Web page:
The imagological potential of comics and cartoons – genres that combine visual and textual material and are thus capable of transmitting stereotypes in an instantly recognizable way – was illuminated in two presentations: Christine Hermann (Vienna, AT) investigated the simplifying (re)presentations of foreign national characters in the Flemish comic series Suske en Wiske, which follows the adventures of Flemish children travelling the world. Daniel Brandlechner (Vienna, AT) presented an excerpt of his research on the depiction of natural catastrophe in media focusing on the myth (in Barthes’ usage of the word) of “Italianicity” as reproduced and parodied in cartoons of the earthquake in Amatrice in 2016.
National stereotypes in educational contexts across artistic genres were discussed by Tünde Varga (Budapest, HU), who analyzed a 19th century painting of the Hungarian national hero Árpád by Jószef Wieser and drew a connection to contemporary arts, and Krisztina Péter (Budapest, HU), who examined the propagandistic ethno-types presented in Hungarian elementary school books from the interwar period which closely resemble the national images on the Völkertafel. Kristína Kállay (Bratislava, SK) presented another means of ethnic stereotyping between the World Wars: She concentrated on the issue of European colonial subjectivity in children’s literature from Slovakia, at that time a newly established state in need of cultural identification: The protagonists, a Slovak rabbit couple, are depicted as the bearers of civilization, superior to animals and even humans from any non-European country. Although dealing with supposedly innocent genres – children’s books, school books, comics, cartoons – this panel raised awareness about more or less unmasked racism in educational contexts.
The final panel enacted the crossover of national boundaries on a quite performative level, as Aleksandr Sautkin and Elena Philippova (Murmansk, RU) delivered their presentation via video, defying the geographical distance. Their presentation centered on the metaphorical images of the Other in Science Fiction, a genre eager to construct situations of interaction with the incomprehensible, rejected, alien. Christine Ivanovic (Vienna, AT) concluded the final section by lifting imagological terminology concerning otherness on another post-human level: She analyzed the image, behavioral patterns, and functions of the animal, in particular of the cunning fox, in beast fables.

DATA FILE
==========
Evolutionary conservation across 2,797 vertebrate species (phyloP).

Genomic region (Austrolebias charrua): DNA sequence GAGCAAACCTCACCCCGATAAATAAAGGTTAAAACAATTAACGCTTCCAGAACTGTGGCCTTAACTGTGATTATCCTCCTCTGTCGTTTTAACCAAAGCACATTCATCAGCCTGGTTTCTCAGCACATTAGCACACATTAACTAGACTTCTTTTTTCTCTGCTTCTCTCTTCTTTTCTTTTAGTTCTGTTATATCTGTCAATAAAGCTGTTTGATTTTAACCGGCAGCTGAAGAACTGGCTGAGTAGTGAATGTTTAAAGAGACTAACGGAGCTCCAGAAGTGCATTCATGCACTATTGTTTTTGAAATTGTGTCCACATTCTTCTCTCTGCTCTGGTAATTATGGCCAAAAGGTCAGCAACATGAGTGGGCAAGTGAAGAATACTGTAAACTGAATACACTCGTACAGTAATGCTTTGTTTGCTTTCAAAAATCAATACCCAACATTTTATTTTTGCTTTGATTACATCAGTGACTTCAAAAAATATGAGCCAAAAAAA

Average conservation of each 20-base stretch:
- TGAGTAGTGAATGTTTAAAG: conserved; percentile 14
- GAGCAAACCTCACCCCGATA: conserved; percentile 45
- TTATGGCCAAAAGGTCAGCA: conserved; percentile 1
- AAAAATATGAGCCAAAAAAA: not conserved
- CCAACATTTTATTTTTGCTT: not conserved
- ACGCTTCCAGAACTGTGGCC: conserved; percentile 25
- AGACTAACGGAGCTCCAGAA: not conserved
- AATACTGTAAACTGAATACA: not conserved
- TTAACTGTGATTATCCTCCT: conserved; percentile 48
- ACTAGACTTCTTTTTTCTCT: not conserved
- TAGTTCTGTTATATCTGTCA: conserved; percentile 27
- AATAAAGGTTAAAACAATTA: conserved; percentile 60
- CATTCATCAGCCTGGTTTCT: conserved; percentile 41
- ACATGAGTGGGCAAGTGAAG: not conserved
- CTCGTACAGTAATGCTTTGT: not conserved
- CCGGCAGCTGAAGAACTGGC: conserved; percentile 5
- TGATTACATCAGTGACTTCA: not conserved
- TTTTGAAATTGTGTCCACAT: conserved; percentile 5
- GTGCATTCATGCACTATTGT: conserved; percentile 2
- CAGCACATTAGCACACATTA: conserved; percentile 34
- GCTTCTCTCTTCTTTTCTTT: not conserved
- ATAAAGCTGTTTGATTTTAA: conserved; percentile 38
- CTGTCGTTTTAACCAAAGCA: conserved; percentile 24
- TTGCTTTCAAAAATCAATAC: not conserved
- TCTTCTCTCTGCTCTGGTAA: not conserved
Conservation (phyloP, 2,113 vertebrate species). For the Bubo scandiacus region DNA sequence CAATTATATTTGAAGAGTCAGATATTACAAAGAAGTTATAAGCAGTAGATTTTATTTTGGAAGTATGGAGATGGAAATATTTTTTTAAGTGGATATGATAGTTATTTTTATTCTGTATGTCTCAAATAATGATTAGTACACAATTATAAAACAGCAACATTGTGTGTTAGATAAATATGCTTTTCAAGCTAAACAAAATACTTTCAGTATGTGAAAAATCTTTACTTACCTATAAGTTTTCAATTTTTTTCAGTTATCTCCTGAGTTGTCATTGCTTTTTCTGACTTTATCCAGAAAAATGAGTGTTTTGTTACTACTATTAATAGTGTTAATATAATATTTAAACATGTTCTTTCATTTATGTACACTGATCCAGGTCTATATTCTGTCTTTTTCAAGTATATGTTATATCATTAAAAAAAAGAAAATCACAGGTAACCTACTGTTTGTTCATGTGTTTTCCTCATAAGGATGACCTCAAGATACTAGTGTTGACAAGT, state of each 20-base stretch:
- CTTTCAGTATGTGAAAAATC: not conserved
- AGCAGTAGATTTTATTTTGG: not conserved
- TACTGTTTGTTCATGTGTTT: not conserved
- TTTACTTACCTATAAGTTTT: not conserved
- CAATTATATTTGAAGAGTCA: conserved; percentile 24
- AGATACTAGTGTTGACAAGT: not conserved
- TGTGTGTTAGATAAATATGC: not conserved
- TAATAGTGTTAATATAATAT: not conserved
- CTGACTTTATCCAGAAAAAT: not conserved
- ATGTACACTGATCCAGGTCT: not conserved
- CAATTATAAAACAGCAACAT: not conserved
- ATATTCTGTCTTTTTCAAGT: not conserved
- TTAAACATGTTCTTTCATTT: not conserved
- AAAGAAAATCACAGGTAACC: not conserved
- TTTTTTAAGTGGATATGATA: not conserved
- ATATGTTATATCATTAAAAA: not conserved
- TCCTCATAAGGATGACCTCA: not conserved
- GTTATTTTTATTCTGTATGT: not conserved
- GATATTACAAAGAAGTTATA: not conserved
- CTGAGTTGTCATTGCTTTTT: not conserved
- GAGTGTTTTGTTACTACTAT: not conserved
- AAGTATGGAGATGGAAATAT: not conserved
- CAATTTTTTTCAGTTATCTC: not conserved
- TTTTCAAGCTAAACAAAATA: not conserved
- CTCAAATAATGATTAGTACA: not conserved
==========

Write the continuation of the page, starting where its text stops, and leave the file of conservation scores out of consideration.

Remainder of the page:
A closing round table at the end of day three provided a forum to bring several threads of imagological research as discussed during the conference together: Davor Dukić (Zagreb, HR; Vienna, AT), Federico Italiano (Vienna, AT), Herbert Justnik (Vienna, AT), Laura Laurušaite (Vilnius, LT), and Waldemar Zacharasiewicz (Vienna, AT) discussed the possibilities of trans-disciplinary, inter-cultural, and inter-medial imagological research in the 21st century. Unfortunately one of our discussants, Emer O’Sullivan (Lüneburg, DE), who specializes in imagology and children’s literature, had to leave earlier. In introductory statements, the participants explained their connection to imagology and their previous research on stereotypes: Laurušaitė, a postdoctoral researcher interested in imagology and postcolonialism at the Institute of Lithuanian Literature and Folklore, shared her experience as an organiser of the conference Imagology Profiles: The Dynamics of National Imagery in Literature in Vilnius 2015. Zacharasiewicz, professor emeritus from Vienna Universityʼs English Department, who has been working with imagology for more than four decades, gave an overview about the most important developments in research on the representation of the Other. Herbert Justnik, the curator of the collection of photographs at the Volkskundemuseum, gave an example of what can be referred to as applied imagology. In 2014, he curated the exhibition Gestellt/Staged, which was on photography as agency within the Habsburg Monarchy and focused on the process of transformation that turned originally individual portraits into certain “ethnic types” such as “the Tyrolian militiaman”. Moving from the Habsburg Monarchy to the Balkans, Davor Dukic, a professor of Bosnian, Croatian and Serbian literatures, explained the significant role of this multi-ethnic region in imagological research. Literary geographies are also key in the work of Federico Italiano, a senior scientist at the Austrian Academy of Sciences interested in the relation between Translation and Geography. Avoiding the term imagology in his research, he argued for a new terminology – a suggestion in stark contrast to Zacharasiewicz, who would rather modify the already existing terminology . With a lively open debate on potentials and weak points of imagological research, questions of genre and genre-specific ways to transport messages fruitful for imagology, and possible “new perspectives”, the round table comprised issues variously touched upon in all the previous days’ presentations. It established space for further trans-national, trans-disciplinary discussion, collaboration, and research projects, the soonest of which will probably be the already planned publication of the proceedings of New Perspectives on Imagology.
Leerssen, Joep: “Imagology: On Using Ethnicity to Make Sense of the World.” In: Iberic@l – Revue d’études ibériques et ibéro-américaines 10, 2016, pp. 13-31.
Author: Sophie Seidler, Department of Comparative Literature, University of Vienna
Text editing, image selection & composition: Sandra Folie & Gianna Zocco